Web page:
I especially like Danti’s Beheading of John the Baptist. It’s massive and the configuration of the three bronze figures is remarkable. This used to be outside the baptistery but has been removed and placed in here for safekeeping.

I also like Michelangelo’s drunken Bacchus, although his patrons didn’t and they refused to accept the work. With his unsteady gait and unfocused expression, he looks exactly like many a reveller I have seen down the pub on a Friday night. Except with fewer clothes.

There is a fantastic work of Jason (complete with golden fleece), by Peter Francavilla, Donatello’s St George, and Giambologna’s beautiful bronze bird sculptures and fabulous Winged Mercury. I also like Vincenzo Gemito’s bronze statue of a fisher boy.

Donatello’s David is a counterpoint to Michelangelo’s arguably more famous one. They are too different for me to pick a favourite.

Many sculptors depicted their patron, Cosimo I de Medici, usually kitted out in gladiatorial attire and sitting mightily astride a powerful steed – clearly they knew which side their panini was buttered.

I race through the rooms of Persian rugs, ivory carvings, iconic paintings of Madonna and child, and painted ceramics – all are wonderful I am sure, but they are not my thing. My attention is definitely diverted by the statues, and I prefer those of classic and mythological leanings rather than the saints, crucifixions and madonnas.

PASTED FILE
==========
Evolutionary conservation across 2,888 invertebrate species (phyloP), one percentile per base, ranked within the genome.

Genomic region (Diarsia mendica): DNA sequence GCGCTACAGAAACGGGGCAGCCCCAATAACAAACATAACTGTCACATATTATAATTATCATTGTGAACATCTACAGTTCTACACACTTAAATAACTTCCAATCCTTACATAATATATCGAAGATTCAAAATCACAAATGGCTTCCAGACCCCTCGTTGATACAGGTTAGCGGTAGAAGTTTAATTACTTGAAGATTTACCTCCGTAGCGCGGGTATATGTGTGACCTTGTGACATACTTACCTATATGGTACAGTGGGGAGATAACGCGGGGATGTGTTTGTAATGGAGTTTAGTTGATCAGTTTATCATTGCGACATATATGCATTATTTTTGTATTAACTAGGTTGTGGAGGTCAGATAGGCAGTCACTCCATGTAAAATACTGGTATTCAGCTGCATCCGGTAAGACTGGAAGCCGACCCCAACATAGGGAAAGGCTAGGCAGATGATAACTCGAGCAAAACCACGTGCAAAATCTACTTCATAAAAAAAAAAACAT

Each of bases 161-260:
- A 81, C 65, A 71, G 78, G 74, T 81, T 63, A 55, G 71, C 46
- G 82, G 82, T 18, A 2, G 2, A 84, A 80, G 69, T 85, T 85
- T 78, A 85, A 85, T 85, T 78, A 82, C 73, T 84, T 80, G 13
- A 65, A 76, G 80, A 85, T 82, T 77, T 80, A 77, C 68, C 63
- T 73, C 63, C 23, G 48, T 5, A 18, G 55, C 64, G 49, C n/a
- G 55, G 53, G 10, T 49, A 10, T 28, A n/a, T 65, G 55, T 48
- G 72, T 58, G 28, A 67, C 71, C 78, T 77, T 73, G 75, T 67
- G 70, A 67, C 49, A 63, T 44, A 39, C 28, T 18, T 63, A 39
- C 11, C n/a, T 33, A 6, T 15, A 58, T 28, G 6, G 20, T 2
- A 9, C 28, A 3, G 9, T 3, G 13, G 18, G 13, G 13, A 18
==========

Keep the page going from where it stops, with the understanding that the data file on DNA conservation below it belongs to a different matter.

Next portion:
Cathedral Maria del Fiore

Built to supercede those of rivals in Siena and Pisa, this is free to enter (as long as legs and shoulders are covered) although you have to pay to go up into the duomo or down into the crypt, so we don’t.
Despite the stained glass windows (by Donatello, Andrea del Castagno, Paolo Uccello and Lorenzo Ghiberti) and the awesome (and I really do mean that in it’s true sense) frescoes on the dome, the interior of the cathedral is strangely unadorned compared with the fabulous façade.

Sunday, 9 November 2008

Another day; another election